SAN PABLO -- Physicians, nurses and community members fighting to keep Doctors Medical Center open as a full-service hospital said Tuesday they weren't giving up despite a double dose of bad news last week.
The odds are growing longer, however, after a judge denied their injunction request to reinstate services that have recently been reduced and a bill that would have designated DMC a public hospital, allowing it to collect higher reimbursement rates, failed to make it out of the state Legislature.
"Certainly, I'm very disappointed," said Dr. Ellen Morrissey, a kidney specialist at DMC and plaintiff in the injunction suit. "I think that the community deserves better."
Morrissey said she believes the plaintiffs will appeal U.S. District Judge William H. Orrick's decision. She added that many of her patients at DMC require frequent treatment and are frightened by the possibility of DMC closing. "One patient told me he might move away from the area so he could have certain care nearby," she said.
Before cutbacks this summer brought on by an $18 million yearly deficit, DMC handled nearly 60 percent of West Contra Costa's emergency ambulance traffic and represented about 80 percent of the region's inpatient capacity, according to a 2011 report commissioned by Contra Costa Health Services. The hospital closed to emergency ambulance traffic on Aug. 7.
Advocates for DMC have continued pushing to keep the hospital fully operational, even while its directors close units and look for alternatives to a full-service hospital.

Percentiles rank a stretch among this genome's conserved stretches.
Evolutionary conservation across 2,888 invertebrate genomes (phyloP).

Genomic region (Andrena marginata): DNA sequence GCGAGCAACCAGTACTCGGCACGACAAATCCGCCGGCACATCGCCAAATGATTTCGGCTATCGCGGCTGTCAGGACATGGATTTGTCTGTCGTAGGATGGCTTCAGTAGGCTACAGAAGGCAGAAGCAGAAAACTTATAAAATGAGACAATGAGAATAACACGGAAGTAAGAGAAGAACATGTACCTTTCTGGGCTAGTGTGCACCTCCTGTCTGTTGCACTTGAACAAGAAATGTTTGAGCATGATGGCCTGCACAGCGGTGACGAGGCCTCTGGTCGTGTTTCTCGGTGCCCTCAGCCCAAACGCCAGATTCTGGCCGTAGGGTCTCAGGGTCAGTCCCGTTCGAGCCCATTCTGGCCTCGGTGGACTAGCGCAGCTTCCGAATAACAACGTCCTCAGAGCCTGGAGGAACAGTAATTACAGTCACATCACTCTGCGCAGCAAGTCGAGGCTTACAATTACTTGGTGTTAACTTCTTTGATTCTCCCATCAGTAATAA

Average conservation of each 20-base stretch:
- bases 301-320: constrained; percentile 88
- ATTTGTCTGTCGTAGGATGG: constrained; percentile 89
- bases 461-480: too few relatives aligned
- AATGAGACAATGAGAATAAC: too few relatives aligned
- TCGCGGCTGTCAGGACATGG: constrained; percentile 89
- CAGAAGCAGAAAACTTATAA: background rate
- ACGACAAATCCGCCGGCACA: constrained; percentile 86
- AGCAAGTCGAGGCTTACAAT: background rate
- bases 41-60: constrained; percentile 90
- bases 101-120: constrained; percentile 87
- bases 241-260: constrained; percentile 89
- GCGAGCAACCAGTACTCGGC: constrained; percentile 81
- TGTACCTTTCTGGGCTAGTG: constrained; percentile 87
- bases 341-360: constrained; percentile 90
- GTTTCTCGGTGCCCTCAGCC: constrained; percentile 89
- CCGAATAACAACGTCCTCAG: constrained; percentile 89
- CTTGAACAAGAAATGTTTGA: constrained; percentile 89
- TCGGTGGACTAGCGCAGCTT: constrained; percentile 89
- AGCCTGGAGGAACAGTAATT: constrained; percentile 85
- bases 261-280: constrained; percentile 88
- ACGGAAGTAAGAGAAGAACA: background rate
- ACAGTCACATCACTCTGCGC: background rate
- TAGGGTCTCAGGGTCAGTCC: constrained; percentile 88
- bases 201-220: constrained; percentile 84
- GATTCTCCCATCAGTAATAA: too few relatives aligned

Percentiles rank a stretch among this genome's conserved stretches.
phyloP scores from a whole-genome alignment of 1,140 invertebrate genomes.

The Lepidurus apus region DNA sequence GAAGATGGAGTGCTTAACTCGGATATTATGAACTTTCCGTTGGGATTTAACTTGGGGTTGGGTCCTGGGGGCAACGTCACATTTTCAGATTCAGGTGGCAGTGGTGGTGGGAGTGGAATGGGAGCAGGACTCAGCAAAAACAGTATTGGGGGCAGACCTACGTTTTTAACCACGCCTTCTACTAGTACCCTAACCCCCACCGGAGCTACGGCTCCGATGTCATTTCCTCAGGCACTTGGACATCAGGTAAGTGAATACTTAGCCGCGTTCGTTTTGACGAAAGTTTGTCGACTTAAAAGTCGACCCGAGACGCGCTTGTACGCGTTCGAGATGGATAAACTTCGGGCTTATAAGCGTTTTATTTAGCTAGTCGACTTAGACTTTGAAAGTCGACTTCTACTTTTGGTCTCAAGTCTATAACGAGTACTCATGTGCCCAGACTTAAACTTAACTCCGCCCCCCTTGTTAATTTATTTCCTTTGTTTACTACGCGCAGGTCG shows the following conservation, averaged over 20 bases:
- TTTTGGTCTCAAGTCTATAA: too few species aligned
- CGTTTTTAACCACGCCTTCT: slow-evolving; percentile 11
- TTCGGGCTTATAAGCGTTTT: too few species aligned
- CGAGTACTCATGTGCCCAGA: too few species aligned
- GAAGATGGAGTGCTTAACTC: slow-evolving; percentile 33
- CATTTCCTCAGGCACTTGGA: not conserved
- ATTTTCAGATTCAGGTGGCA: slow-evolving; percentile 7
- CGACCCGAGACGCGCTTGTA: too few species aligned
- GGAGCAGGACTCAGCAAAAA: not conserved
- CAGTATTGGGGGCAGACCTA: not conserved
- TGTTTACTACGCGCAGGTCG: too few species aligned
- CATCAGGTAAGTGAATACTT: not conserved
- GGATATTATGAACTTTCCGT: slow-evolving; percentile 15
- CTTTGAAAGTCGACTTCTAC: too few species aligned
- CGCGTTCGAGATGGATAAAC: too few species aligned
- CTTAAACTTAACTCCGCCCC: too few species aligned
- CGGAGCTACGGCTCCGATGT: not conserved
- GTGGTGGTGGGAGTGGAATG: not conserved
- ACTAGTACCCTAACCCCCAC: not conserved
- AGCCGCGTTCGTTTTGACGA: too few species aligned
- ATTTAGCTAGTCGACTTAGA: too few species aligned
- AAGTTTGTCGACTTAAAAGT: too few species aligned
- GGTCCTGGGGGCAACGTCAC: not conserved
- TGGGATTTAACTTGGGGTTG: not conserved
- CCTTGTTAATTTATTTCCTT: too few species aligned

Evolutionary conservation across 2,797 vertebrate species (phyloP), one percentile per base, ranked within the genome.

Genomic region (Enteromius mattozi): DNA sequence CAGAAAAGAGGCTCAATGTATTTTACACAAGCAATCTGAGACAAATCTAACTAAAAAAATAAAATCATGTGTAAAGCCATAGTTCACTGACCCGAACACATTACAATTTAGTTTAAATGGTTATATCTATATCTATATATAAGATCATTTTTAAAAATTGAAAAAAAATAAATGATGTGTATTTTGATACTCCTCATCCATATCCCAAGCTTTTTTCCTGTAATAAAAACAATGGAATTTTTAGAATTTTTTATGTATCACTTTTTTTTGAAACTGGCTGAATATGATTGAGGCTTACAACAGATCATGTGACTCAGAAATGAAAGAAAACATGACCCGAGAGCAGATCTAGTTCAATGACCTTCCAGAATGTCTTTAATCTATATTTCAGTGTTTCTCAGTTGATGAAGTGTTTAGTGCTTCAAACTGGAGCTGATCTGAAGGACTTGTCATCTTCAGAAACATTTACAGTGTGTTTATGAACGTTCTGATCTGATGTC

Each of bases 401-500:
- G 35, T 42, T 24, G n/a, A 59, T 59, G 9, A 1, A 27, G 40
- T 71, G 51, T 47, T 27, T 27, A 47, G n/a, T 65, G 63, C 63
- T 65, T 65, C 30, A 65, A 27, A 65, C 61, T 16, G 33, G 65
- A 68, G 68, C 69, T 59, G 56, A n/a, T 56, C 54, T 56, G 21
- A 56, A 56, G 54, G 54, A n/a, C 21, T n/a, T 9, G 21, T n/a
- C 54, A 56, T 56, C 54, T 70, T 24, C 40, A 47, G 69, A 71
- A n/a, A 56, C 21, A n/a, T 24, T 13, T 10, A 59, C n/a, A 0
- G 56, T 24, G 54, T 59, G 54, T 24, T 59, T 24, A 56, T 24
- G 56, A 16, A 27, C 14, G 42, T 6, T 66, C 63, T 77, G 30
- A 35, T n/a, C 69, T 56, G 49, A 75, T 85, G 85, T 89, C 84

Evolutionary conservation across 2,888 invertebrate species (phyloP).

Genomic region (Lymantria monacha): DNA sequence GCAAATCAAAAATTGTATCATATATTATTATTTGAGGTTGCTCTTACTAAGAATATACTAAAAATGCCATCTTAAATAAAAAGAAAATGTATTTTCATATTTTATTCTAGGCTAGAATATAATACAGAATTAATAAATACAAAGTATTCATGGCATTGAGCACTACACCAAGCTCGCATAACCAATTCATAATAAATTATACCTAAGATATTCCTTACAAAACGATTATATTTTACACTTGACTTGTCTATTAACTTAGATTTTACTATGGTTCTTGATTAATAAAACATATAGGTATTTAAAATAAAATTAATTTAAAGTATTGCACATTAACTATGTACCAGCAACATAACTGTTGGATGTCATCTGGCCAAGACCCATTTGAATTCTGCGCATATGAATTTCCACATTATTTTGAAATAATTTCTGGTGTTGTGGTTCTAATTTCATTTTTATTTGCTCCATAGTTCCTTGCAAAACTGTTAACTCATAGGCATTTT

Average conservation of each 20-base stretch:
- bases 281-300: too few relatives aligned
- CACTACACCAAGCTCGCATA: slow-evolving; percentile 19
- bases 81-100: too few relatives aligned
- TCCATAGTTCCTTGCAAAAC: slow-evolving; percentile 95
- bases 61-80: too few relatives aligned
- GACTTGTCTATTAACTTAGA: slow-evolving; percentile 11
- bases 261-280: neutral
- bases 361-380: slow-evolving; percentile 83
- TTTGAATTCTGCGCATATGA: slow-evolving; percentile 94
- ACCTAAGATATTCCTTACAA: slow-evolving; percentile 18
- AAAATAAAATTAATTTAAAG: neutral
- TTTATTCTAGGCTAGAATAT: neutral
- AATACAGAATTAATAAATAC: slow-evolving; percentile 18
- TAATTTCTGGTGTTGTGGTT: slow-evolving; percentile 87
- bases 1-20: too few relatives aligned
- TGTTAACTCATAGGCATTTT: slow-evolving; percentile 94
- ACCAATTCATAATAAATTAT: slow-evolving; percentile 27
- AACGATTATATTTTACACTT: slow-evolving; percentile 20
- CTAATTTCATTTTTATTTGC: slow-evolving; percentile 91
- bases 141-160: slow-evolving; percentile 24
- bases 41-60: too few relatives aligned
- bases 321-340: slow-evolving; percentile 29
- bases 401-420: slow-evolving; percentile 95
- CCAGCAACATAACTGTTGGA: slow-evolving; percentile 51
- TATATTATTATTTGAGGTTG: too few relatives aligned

"We're beyond that now," said Dr. William Walker, director of Contra Costa Health Services, of hopes to maintain a full hospital. "As much as we'd like to fantasize about keeping the hospital open as a full-service facility -- it's not going to happen."
Walker said the county, along with the West Contra Costa Healthcare District, which runs DMC, is instead studying the feasibility of implementing a satellite emergency department, a model he said would be a first for California.
"There are a number of these departments across the country in suburban areas," Walker said. "In a number of those situations, it's the same, where a hospital has closed and left behind an emergency department."
The idea of a satellite department, or decreases to services at DMC, is unpopular with many who work at the hospital.
Dr. Richard Stern, a 33-year veteran of the hospital and its chief of staff, said he was opposed to any reduction in service and believes that a satellite emergency room is a more dangerous option than just closing the hospital.
"An emergency department with a downsized hospital makes no sense," Stern said. "What happens if somebody who is sick, who needs emergency care -- whether it's a heart attack or acute respiratory failure -- can't be treated by emergency department care alone? If they go to a free-standing department, their care is delayed."
Instead, supporters of keeping DMC full service are looking to the county for salvation. Representatives from the California Nurses Association and National Nurses United plan to hold a rally Wednesday morning in front of the office of Contra Costa County Board of Supervisors Chairwoman Karen Mitchoff, asking her to hold a vote to integrate DMC as a full-service hospital run by Contra Costa Health Services.
Mitchoff said that while she's happy to sit down with union representatives, she and the other supervisors agree that it's not possible for the county to take over DMC because the money isn't there.
An interim report by the Hospital Council of Northern and Central California on the best options for DMC is expected in the next week or two. In the meantime, a bill on Gov. Jerry Brown's desk, if signed, would give DMC $3 million -- enough to stay open a few weeks longer while officials determine exactly what its next iteration will be.
Contact Jennifer Baires at 925-943-8378. Follower her at Twitter.com/jenniferbaires.